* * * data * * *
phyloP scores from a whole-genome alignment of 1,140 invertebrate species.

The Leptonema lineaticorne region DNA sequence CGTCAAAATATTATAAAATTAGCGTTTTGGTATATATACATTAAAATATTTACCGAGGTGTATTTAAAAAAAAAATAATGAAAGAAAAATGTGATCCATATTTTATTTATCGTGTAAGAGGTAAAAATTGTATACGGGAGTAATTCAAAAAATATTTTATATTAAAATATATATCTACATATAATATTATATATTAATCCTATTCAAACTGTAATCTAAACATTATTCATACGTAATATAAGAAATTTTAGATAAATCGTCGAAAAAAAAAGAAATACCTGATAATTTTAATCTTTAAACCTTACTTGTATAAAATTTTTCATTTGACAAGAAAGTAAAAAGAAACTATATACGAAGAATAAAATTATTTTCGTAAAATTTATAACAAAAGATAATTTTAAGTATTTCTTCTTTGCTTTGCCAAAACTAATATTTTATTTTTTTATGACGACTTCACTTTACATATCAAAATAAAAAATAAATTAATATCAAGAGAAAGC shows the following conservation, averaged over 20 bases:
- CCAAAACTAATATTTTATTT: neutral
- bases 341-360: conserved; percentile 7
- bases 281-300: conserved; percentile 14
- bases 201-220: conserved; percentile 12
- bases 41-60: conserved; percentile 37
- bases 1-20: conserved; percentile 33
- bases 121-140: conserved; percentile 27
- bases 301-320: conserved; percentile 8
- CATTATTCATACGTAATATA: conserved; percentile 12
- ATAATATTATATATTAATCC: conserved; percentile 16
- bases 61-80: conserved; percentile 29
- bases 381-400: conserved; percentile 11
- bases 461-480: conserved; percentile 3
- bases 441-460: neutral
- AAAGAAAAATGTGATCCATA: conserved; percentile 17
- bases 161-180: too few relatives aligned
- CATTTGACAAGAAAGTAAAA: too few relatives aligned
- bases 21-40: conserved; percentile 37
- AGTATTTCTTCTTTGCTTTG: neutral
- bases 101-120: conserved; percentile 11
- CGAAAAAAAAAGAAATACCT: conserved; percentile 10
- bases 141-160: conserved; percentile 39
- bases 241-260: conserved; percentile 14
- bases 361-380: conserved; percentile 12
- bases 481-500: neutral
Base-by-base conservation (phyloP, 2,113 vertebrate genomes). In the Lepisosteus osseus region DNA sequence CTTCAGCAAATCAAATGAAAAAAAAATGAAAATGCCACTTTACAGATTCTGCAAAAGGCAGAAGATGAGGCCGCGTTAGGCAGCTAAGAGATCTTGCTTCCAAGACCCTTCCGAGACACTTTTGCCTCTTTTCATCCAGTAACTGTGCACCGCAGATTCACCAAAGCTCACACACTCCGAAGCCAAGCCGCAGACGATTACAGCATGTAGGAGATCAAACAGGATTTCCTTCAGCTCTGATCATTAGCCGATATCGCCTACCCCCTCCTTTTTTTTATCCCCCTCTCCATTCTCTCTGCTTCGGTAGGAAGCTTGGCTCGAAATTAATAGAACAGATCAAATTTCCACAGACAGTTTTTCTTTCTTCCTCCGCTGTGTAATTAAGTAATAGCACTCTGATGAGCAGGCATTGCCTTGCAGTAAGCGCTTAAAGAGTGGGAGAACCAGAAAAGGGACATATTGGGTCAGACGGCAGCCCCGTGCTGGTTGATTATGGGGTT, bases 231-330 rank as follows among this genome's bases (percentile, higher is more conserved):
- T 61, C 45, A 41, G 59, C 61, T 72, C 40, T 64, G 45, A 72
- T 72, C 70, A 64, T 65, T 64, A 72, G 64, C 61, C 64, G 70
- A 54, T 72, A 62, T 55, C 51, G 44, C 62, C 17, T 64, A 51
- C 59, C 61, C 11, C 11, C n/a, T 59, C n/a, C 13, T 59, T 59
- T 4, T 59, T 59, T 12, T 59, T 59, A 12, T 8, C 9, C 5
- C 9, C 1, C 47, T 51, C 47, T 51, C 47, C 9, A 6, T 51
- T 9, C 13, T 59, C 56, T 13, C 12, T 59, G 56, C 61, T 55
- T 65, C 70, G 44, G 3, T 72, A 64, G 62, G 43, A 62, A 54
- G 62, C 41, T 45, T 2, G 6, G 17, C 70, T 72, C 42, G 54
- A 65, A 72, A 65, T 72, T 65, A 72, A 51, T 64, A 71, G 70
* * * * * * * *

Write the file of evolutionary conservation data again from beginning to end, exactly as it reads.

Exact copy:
phyloP scores from a whole-genome alignment of 1,140 invertebrate species.

The Leptonema lineaticorne region DNA sequence CGTCAAAATATTATAAAATTAGCGTTTTGGTATATATACATTAAAATATTTACCGAGGTGTATTTAAAAAAAAAATAATGAAAGAAAAATGTGATCCATATTTTATTTATCGTGTAAGAGGTAAAAATTGTATACGGGAGTAATTCAAAAAATATTTTATATTAAAATATATATCTACATATAATATTATATATTAATCCTATTCAAACTGTAATCTAAACATTATTCATACGTAATATAAGAAATTTTAGATAAATCGTCGAAAAAAAAAGAAATACCTGATAATTTTAATCTTTAAACCTTACTTGTATAAAATTTTTCATTTGACAAGAAAGTAAAAAGAAACTATATACGAAGAATAAAATTATTTTCGTAAAATTTATAACAAAAGATAATTTTAAGTATTTCTTCTTTGCTTTGCCAAAACTAATATTTTATTTTTTTATGACGACTTCACTTTACATATCAAAATAAAAAATAAATTAATATCAAGAGAAAGC shows the following conservation, averaged over 20 bases:
- CCAAAACTAATATTTTATTT: neutral
- bases 341-360: conserved; percentile 7
- bases 281-300: conserved; percentile 14
- bases 201-220: conserved; percentile 12
- bases 41-60: conserved; percentile 37
- bases 1-20: conserved; percentile 33
- bases 121-140: conserved; percentile 27
- bases 301-320: conserved; percentile 8
- CATTATTCATACGTAATATA: conserved; percentile 12
- ATAATATTATATATTAATCC: conserved; percentile 16
- bases 61-80: conserved; percentile 29
- bases 381-400: conserved; percentile 11
- bases 461-480: conserved; percentile 3
- bases 441-460: neutral
- AAAGAAAAATGTGATCCATA: conserved; percentile 17
- bases 161-180: too few relatives aligned
- CATTTGACAAGAAAGTAAAA: too few relatives aligned
- bases 21-40: conserved; percentile 37
- AGTATTTCTTCTTTGCTTTG: neutral
- bases 101-120: conserved; percentile 11
- CGAAAAAAAAAGAAATACCT: conserved; percentile 10
- bases 141-160: conserved; percentile 39
- bases 241-260: conserved; percentile 14
- bases 361-380: conserved; percentile 12
- bases 481-500: neutral
Base-by-base conservation (phyloP, 2,113 vertebrate genomes). In the Lepisosteus osseus region DNA sequence CTTCAGCAAATCAAATGAAAAAAAAATGAAAATGCCACTTTACAGATTCTGCAAAAGGCAGAAGATGAGGCCGCGTTAGGCAGCTAAGAGATCTTGCTTCCAAGACCCTTCCGAGACACTTTTGCCTCTTTTCATCCAGTAACTGTGCACCGCAGATTCACCAAAGCTCACACACTCCGAAGCCAAGCCGCAGACGATTACAGCATGTAGGAGATCAAACAGGATTTCCTTCAGCTCTGATCATTAGCCGATATCGCCTACCCCCTCCTTTTTTTTATCCCCCTCTCCATTCTCTCTGCTTCGGTAGGAAGCTTGGCTCGAAATTAATAGAACAGATCAAATTTCCACAGACAGTTTTTCTTTCTTCCTCCGCTGTGTAATTAAGTAATAGCACTCTGATGAGCAGGCATTGCCTTGCAGTAAGCGCTTAAAGAGTGGGAGAACCAGAAAAGGGACATATTGGGTCAGACGGCAGCCCCGTGCTGGTTGATTATGGGGTT, bases 231-330 rank as follows among this genome's bases (percentile, higher is more conserved):
- T 61, C 45, A 41, G 59, C 61, T 72, C 40, T 64, G 45, A 72
- T 72, C 70, A 64, T 65, T 64, A 72, G 64, C 61, C 64, G 70
- A 54, T 72, A 62, T 55, C 51, G 44, C 62, C 17, T 64, A 51
- C 59, C 61, C 11, C 11, C n/a, T 59, C n/a, C 13, T 59, T 59
- T 4, T 59, T 59, T 12, T 59, T 59, A 12, T 8, C 9, C 5
- C 9, C 1, C 47, T 51, C 47, T 51, C 47, C 9, A 6, T 51
- T 9, C 13, T 59, C 56, T 13, C 12, T 59, G 56, C 61, T 55
- T 65, C 70, G 44, G 3, T 72, A 64, G 62, G 43, A 62, A 54
- G 62, C 41, T 45, T 2, G 6, G 17, C 70, T 72, C 42, G 54
- A 65, A 72, A 65, T 72, T 65, A 72, A 51, T 64, A 71, G 70